They Might Be Giants Tall Tales

They Might Be Giants Tall Tales
Many bands find entire career defined by a single song or pigeonholed by a single style and are unable to shake it. Being called a quirky, novelty band should have been enough to stop a career in its tracks, but They Might Be Giants have defied the odds. As writers of clever, literate songs, John Flansburgh and John Linnell have been described as the "older brothers" of a new generation of geeky rock bands like Ben Folds Five, Barenaked Ladies and Weezer who managed to find the right balance between quirk and intelligence. Even the "quirky" accusation is one the band try to put a positive spin on. "I don't think we're nearly as silly as our toughest critics might think," says John Flansburgh, "but I can sympathise with them because we are a wilfully complicated band." These days, They Might Be Giants might be best known for the theme music they have provided for Malcolm In The Middle and The Daily Show With Jon Stewart. But during their 20-year career as Brooklyn's self-proclaimed Ambassadors of Love, the band have flirted with fame and commercial success before returning to their underground roots and their legion of faithful fans.

After meeting at Lincoln-Sudbury High School in Massachusetts in the ‘70s, John Flansburgh and John Linnell move into the same apartment building in New York. They start to record together and make their live debut in Central Park. In an interview, Linnell claims the show, where the duo played performed as El Groupo de Rock and Roll, took place on January 23 with 23 people attending. The band played 23 songs, they were paid 23 dollars, and Linnell was 23 at the time. The Johns had recorded some experimental tape projects during their high school days and Linnell was a member of the Mundanes and the Baggs during his college years while Flansburgh was in the Blackouts, but it wasn't until the move to New York that They Might Be Giants are born. The band's name was taken from a 1971 George C. Scott movie, where a deluded man believes he is Sherlock Holmes.

After a couple of years of touring, the Johns face an involuntary hiatus when Flansburgh's apartment is broken into and all his equipment is stolen, and Linnell falls off his bike while working as a messenger and breaks his wrist. They continue to record but need a new method of distribution because they can't play live, so they come up Dial-A-Song. By dialling 718-387-6962, callers could hear a new song every day on Flansburgh's answering machine. Not only does it get them exposure (more than 100 calls a day at one point), it would later lead to their first record deal. "It had more to do with what we could afford to do than what we wanted to do," Flansburgh says now. "It didn't requite much more than buying the answering machine to start it up and that made it very appealing." In the early days, callers can leave a message, providing much fodder for recordings. On the She Was A Hotel Detective EP, one caller discusses at length the mystery of They Might Be Giants. The service still exists, both by telephone and as a website, and is still as popular as ever — expect to hear the busy signal. "We kept going after the first couple of years because we didn't want anyone to think we were just chickening out, but over the years it's made us fearless about giving our music away."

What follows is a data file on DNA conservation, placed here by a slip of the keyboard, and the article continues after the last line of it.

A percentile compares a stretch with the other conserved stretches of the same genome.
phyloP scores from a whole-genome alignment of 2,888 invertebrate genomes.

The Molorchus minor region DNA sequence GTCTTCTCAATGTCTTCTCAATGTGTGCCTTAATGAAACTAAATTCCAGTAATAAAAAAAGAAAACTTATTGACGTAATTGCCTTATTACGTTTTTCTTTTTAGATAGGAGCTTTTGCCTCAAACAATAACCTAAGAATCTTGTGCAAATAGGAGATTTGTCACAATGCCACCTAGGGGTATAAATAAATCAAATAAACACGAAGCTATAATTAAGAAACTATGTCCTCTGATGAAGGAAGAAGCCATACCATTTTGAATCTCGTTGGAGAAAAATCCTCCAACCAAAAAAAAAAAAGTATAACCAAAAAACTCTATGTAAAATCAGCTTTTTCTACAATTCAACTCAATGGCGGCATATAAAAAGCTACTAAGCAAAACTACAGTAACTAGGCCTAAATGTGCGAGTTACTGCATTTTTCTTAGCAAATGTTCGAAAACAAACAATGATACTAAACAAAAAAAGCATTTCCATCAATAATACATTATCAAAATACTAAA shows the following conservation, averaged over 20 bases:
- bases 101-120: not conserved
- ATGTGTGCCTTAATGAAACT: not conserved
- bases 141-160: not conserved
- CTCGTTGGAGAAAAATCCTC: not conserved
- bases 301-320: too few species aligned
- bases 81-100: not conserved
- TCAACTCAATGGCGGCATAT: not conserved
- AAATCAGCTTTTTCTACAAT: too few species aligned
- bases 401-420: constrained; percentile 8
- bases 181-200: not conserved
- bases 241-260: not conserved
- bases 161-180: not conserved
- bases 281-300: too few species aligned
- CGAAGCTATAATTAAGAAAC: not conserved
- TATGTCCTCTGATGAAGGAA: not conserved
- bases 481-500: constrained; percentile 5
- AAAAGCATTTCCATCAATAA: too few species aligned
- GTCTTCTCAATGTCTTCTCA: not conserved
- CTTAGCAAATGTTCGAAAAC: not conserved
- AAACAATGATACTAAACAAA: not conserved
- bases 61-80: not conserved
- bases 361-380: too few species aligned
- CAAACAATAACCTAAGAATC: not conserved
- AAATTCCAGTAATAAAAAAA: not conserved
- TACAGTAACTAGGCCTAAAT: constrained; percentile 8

The band's first release is a one-sided, two-song flexidisc called The Wiggle Diskette. They distribute it by attaching it to telephone poles and street signs around Manhattan. It is quickly followed by their 23-song demo tape. Most of these songs end up appearing on the band's first two albums in a different form, but the band's unique combination of guitar, accordion and drum machine is very much on display. Their live shows continued to draw an enthusiastic audience. At one show in Milwaukee, the Johns invite a sluggish audience to get up and dance with them during "The Famous Polka"; the crowd, standing on a covered orchestra pit, is too much and it collapses but no one is seriously injured.

1986 to 1987
After signing to New Jersey's Bar None Records, the Johns release their self-titled debut, called The Pink Album by fans for its cartoony cover art with the two Johns riding along the Toddler Hiway, as described in the song of the same name. While gaining a cult following in North America, the album is warmly embraced in Europe, where they become a popular live act. Nearly a year later, U.S. college stations notice "Don't Let's Start," a song the band themselves don't think is anything special. "We're a pretty un-neurotic band, but one place where we have a real blind spot is trying to figure out the relative merits of songs. For the first six months, we had no real idea that ‘Don't Let's Start' was any more viable than anything else — then it took off." "Don't Let's Start" becomes a hit on VH1, and works its way up the UK Indie Charts. It remains one of the band's most requested songs, although they don't play it frequently anymore.